If you grow peppers, for example, reuse that potting soil to grow leafy greens. After the greens are done growing, use the soil to plant something else like legumes.
This practice limits soil-borne disease and pest activity similar to how crop rotations work in a traditional veggie garden.
I hope this helps you save on potting soil and extend the life of your resources!
How to Reuse Potting Soil
Can you reuse potting soil? Yep! These are the steps to revitalize and recharge your old mix so it's ready for your new plants.
- Black garbage bags
- Tarp or large container
- Option 1: Fresh Potting Soil
- Option 2: Compost
- Optional: Trowel
- Select potting soil that doesn’t have bug infestation or disease. If you’re not sure, dig through the layers of soil to make sure you don’t find things like larvae or mold.
- Get rid of any existing plants, roots or other debris in the soil.
- Sterilize your potting soil by leaving it in a black garbage bag during hot weather. Leave this bag out for 4 to 6 weeks to effectively solarize it and get rid of threats including weed seeds and bug eggs.
- Put your sterilized soil on a tarp or large container where you can amend it. Use a trowel or gloved hands to fluff up the soil, make it less compact and encourage good airflow.
- Mix fresh potting soil or compost with the existing mix. Use a ratio of 25% new soil or compost to 75% old soil. If growing heavy feeders like tomatoes or peppers, use a ratio of 50/50.
- Add fertilizer to the soil such as fish and seaweed or use an organic, slow-release product.
- Water the refreshed mix. The new potting soil is now ready for your plants.
- You can store potting soil over the winter as long as you keep the soil dry. Put a lid on the plant container, or dump the soil in garbage cans or bins with lids.
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Jobe’s Organics 9021 fertilzer, 1.5 lb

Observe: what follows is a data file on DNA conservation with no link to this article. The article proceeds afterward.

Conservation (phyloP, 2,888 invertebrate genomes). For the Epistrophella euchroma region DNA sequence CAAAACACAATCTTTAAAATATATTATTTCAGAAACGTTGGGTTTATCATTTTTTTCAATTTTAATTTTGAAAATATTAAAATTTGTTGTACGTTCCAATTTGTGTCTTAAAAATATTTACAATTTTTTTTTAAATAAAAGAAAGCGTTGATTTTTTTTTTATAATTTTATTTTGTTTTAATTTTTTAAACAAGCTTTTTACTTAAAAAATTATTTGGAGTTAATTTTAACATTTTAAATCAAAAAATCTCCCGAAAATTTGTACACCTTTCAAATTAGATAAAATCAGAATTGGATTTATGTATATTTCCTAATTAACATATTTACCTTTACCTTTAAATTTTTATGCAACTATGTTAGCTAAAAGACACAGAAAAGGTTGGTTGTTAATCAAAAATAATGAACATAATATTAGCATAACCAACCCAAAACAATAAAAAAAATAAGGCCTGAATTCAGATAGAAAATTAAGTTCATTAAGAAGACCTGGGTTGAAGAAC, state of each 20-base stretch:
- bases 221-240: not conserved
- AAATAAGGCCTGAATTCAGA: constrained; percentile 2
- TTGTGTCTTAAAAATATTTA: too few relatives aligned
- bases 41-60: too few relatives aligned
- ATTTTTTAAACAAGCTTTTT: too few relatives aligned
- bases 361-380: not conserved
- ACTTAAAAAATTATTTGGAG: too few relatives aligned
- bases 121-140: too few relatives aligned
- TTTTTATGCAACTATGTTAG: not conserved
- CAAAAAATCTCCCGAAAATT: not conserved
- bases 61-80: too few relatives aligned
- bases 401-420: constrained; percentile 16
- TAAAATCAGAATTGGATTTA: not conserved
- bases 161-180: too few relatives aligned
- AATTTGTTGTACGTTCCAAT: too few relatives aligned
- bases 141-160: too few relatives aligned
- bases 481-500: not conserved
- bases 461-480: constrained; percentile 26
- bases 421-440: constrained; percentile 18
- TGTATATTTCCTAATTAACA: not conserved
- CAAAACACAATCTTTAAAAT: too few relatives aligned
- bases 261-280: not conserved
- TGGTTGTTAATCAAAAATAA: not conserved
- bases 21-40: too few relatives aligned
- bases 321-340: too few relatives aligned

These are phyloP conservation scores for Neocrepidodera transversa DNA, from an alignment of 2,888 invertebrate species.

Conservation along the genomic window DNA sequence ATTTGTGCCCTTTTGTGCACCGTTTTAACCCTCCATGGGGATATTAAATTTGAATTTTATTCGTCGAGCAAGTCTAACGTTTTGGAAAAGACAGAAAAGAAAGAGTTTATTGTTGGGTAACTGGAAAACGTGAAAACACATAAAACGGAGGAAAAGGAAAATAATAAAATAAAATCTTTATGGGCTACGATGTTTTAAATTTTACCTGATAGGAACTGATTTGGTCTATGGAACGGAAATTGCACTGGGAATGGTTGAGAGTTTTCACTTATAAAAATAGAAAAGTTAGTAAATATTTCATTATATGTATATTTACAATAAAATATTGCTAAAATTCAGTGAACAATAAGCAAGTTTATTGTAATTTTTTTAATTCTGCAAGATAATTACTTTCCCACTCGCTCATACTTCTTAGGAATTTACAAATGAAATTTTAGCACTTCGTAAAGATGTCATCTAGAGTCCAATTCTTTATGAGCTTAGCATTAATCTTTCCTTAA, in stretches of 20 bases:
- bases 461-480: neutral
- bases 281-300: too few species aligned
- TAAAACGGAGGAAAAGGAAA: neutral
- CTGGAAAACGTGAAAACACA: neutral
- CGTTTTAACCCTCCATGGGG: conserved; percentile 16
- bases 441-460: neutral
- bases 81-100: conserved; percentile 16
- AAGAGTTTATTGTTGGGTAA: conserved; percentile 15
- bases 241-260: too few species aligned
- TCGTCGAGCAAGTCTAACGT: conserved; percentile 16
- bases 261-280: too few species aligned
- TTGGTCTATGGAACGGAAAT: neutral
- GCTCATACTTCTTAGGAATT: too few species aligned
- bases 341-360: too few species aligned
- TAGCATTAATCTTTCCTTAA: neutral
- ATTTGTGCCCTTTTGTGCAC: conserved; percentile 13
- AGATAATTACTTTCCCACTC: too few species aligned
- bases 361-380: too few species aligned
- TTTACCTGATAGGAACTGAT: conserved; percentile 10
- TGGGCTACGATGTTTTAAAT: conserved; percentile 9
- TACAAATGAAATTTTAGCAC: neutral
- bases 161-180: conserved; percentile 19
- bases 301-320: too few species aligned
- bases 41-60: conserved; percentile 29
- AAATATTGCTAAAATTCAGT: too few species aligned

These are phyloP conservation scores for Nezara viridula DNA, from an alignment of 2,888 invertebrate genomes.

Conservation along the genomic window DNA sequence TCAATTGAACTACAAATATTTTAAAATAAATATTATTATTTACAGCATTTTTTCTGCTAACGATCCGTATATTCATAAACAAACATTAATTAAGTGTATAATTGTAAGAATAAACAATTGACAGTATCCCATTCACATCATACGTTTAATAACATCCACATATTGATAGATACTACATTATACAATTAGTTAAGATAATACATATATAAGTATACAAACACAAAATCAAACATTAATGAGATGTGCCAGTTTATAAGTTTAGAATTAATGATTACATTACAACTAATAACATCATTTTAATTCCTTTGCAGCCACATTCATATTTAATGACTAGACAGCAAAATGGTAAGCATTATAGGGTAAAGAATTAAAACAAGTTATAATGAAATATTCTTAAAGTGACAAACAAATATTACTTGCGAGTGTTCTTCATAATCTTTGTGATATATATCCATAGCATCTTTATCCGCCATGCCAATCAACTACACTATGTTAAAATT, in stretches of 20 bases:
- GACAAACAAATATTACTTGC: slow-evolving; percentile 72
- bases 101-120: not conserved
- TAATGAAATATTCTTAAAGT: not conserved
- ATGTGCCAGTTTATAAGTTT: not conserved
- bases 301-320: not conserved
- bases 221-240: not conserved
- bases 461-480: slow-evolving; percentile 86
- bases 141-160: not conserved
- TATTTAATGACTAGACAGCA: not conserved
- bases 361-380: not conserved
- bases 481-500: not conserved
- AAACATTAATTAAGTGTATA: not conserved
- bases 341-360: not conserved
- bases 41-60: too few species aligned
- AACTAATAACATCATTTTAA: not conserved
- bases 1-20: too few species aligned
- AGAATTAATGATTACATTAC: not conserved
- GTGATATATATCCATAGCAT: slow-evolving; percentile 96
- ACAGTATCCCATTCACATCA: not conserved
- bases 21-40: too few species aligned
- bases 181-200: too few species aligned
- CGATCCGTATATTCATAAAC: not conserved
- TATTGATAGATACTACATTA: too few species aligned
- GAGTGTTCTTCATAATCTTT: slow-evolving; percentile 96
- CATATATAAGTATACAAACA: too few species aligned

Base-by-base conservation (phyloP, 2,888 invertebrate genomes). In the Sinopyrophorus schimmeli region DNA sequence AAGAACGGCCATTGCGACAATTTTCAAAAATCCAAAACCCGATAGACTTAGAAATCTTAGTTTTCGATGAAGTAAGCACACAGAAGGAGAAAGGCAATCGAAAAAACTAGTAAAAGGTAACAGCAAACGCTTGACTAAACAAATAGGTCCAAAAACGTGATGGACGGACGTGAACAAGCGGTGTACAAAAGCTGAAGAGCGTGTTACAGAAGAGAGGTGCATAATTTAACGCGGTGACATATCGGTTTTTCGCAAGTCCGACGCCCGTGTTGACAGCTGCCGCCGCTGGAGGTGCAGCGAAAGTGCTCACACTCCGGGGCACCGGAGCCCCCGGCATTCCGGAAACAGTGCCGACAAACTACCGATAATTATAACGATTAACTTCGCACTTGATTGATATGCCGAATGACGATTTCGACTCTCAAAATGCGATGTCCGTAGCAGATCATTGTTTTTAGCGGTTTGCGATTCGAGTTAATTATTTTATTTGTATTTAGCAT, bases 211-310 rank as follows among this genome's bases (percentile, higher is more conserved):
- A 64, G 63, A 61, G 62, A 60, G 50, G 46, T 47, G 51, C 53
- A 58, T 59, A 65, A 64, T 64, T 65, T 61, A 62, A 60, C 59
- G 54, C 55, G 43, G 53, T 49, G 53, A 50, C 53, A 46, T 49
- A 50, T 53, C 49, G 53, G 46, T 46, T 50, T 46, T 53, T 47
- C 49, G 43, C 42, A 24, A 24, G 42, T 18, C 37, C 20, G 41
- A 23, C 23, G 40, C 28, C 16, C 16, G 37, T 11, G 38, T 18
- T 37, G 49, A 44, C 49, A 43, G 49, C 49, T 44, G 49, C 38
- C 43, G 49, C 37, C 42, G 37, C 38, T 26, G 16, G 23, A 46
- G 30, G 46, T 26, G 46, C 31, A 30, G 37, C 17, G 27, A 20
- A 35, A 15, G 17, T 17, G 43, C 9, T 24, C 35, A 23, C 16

Edward Tools Bend-Proof Garden Trowel - Heavy Duty Polished Stainless Steel - Rust Resistant Oversized Garden Hand Shovel for Quicker Work - Digs Through Rocky / Heavy soils - Comfort Grip (1)
Dr. Earth 803 1-1/2 Cubic Feet All Purpose Compost, Packaging may Vary
More Posts On Growing Peppers In Containers:
- Soil Calculator for Pots & Raised Beds: Here’s How Much Soil You Need
- Transplanting Pepper Plants: When and How to Move Chillies to Bigger Pots
- The Best Organic Potting Soil Mix for Peppers In Pots
2 thoughts on “Can You Reuse Potting Soil? Here’s What You Need to Know”
I grow my own tomatoes and cayenne peppers year round here in sunny S. Florida on a balcony ledge. I bought bottom watering trellised pots for them. During the dry season I bottom water AND top water both peppers and tomatoes but during the rainy season I only (sparingly) water them. The “pot” on the bottom of the pots acts as a rain gauge during the summer. I also cover my chili’s with light nylon mesh bags for 1) insects 2) iguanas, and 3) protection from heavy rainfall. Cayennes are pretty delicate compared to Romas and a hard rain will destroy them. I also leaf feed with a solution of 1 tbsp dish soap to a spray bottle of water to control soil gnats. So far so good! I had 3 Roma tomato plants that yielded over 200 tomatoes last January/February. My chili’s have yielded @ 50 so far from 2 plants and are still only 2′ tall babies. And a tip for you: DO NOT USE COFFEE GROUNDS AS MULCH OR COMPOST. Sure, nitrogen is great for any plant, but caffeine will stunt the growth of your plants. After all, it IS a natural herbicide.
I love using bottom-water trellis pots too. And, thanks for the tip on the coffee grounds! 😀